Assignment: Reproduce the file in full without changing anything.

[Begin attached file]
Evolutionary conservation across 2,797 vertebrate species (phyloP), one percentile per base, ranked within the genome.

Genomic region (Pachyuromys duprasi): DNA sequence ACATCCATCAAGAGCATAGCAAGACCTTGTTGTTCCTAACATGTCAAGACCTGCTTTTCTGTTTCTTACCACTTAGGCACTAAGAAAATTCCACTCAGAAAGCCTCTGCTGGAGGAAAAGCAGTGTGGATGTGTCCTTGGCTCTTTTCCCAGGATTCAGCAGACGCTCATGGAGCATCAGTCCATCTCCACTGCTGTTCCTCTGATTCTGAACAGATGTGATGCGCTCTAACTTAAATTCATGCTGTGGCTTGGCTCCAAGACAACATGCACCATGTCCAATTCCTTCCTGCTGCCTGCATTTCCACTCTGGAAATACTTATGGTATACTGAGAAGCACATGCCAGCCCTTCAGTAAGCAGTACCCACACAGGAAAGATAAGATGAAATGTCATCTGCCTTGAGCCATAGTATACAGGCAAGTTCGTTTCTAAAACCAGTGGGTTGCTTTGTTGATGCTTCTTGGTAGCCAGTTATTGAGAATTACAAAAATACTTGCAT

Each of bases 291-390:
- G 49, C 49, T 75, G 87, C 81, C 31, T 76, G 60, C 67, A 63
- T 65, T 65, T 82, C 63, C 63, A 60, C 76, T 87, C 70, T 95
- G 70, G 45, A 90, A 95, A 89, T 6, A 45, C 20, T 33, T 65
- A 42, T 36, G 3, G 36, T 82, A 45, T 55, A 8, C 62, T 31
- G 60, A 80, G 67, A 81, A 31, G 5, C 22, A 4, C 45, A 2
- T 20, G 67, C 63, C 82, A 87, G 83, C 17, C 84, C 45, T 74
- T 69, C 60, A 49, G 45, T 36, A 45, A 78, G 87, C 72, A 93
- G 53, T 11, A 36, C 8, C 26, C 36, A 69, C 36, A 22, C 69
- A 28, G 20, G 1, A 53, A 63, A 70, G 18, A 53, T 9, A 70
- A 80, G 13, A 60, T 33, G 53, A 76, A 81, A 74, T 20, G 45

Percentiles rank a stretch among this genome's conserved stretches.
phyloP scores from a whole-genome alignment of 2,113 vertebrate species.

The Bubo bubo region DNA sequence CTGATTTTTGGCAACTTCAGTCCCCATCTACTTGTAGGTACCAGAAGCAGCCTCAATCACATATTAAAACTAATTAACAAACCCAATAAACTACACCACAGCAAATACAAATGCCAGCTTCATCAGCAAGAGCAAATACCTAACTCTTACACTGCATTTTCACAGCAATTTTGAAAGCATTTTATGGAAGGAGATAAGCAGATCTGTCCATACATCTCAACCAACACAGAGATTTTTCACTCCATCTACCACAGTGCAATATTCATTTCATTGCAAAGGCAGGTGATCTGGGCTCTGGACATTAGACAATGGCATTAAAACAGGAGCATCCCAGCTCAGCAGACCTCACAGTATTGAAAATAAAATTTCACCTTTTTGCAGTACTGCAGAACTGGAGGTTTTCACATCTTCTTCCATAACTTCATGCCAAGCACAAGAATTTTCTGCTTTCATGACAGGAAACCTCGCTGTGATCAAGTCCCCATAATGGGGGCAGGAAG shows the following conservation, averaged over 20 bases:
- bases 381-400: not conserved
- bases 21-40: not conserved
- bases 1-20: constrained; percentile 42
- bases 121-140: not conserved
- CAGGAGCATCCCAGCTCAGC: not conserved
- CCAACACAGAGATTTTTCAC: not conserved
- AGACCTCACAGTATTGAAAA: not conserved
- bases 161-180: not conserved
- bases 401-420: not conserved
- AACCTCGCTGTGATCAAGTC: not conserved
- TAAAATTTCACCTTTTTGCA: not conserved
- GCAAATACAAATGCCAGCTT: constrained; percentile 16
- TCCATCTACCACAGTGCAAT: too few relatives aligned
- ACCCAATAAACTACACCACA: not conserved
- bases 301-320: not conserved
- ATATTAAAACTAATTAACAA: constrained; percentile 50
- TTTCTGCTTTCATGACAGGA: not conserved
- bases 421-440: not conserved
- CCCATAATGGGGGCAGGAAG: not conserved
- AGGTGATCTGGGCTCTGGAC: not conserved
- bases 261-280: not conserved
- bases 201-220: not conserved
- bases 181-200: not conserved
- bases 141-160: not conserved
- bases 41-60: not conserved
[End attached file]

Evolutionary conservation across 2,797 vertebrate species (phyloP), one percentile per base, ranked within the genome.

Genomic region (Pachyuromys duprasi): DNA sequence ACATCCATCAAGAGCATAGCAAGACCTTGTTGTTCCTAACATGTCAAGACCTGCTTTTCTGTTTCTTACCACTTAGGCACTAAGAAAATTCCACTCAGAAAGCCTCTGCTGGAGGAAAAGCAGTGTGGATGTGTCCTTGGCTCTTTTCCCAGGATTCAGCAGACGCTCATGGAGCATCAGTCCATCTCCACTGCTGTTCCTCTGATTCTGAACAGATGTGATGCGCTCTAACTTAAATTCATGCTGTGGCTTGGCTCCAAGACAACATGCACCATGTCCAATTCCTTCCTGCTGCCTGCATTTCCACTCTGGAAATACTTATGGTATACTGAGAAGCACATGCCAGCCCTTCAGTAAGCAGTACCCACACAGGAAAGATAAGATGAAATGTCATCTGCCTTGAGCCATAGTATACAGGCAAGTTCGTTTCTAAAACCAGTGGGTTGCTTTGTTGATGCTTCTTGGTAGCCAGTTATTGAGAATTACAAAAATACTTGCAT

Each of bases 291-390:
- G 49, C 49, T 75, G 87, C 81, C 31, T 76, G 60, C 67, A 63
- T 65, T 65, T 82, C 63, C 63, A 60, C 76, T 87, C 70, T 95
- G 70, G 45, A 90, A 95, A 89, T 6, A 45, C 20, T 33, T 65
- A 42, T 36, G 3, G 36, T 82, A 45, T 55, A 8, C 62, T 31
- G 60, A 80, G 67, A 81, A 31, G 5, C 22, A 4, C 45, A 2
- T 20, G 67, C 63, C 82, A 87, G 83, C 17, C 84, C 45, T 74
- T 69, C 60, A 49, G 45, T 36, A 45, A 78, G 87, C 72, A 93
- G 53, T 11, A 36, C 8, C 26, C 36, A 69, C 36, A 22, C 69
- A 28, G 20, G 1, A 53, A 63, A 70, G 18, A 53, T 9, A 70
- A 80, G 13, A 60, T 33, G 53, A 76, A 81, A 74, T 20, G 45

Percentiles rank a stretch among this genome's conserved stretches.
phyloP scores from a whole-genome alignment of 2,113 vertebrate species.

The Bubo bubo region DNA sequence CTGATTTTTGGCAACTTCAGTCCCCATCTACTTGTAGGTACCAGAAGCAGCCTCAATCACATATTAAAACTAATTAACAAACCCAATAAACTACACCACAGCAAATACAAATGCCAGCTTCATCAGCAAGAGCAAATACCTAACTCTTACACTGCATTTTCACAGCAATTTTGAAAGCATTTTATGGAAGGAGATAAGCAGATCTGTCCATACATCTCAACCAACACAGAGATTTTTCACTCCATCTACCACAGTGCAATATTCATTTCATTGCAAAGGCAGGTGATCTGGGCTCTGGACATTAGACAATGGCATTAAAACAGGAGCATCCCAGCTCAGCAGACCTCACAGTATTGAAAATAAAATTTCACCTTTTTGCAGTACTGCAGAACTGGAGGTTTTCACATCTTCTTCCATAACTTCATGCCAAGCACAAGAATTTTCTGCTTTCATGACAGGAAACCTCGCTGTGATCAAGTCCCCATAATGGGGGCAGGAAG shows the following conservation, averaged over 20 bases:
- bases 381-400: not conserved
- bases 21-40: not conserved
- bases 1-20: constrained; percentile 42
- bases 121-140: not conserved
- CAGGAGCATCCCAGCTCAGC: not conserved
- CCAACACAGAGATTTTTCAC: not conserved
- AGACCTCACAGTATTGAAAA: not conserved
- bases 161-180: not conserved
- bases 401-420: not conserved
- AACCTCGCTGTGATCAAGTC: not conserved
- TAAAATTTCACCTTTTTGCA: not conserved
- GCAAATACAAATGCCAGCTT: constrained; percentile 16
- TCCATCTACCACAGTGCAAT: too few relatives aligned
- ACCCAATAAACTACACCACA: not conserved
- bases 301-320: not conserved
- ATATTAAAACTAATTAACAA: constrained; percentile 50
- TTTCTGCTTTCATGACAGGA: not conserved
- bases 421-440: not conserved
- CCCATAATGGGGGCAGGAAG: not conserved
- AGGTGATCTGGGCTCTGGAC: not conserved
- bases 261-280: not conserved
- bases 201-220: not conserved
- bases 181-200: not conserved
- bases 141-160: not conserved
- bases 41-60: not conserved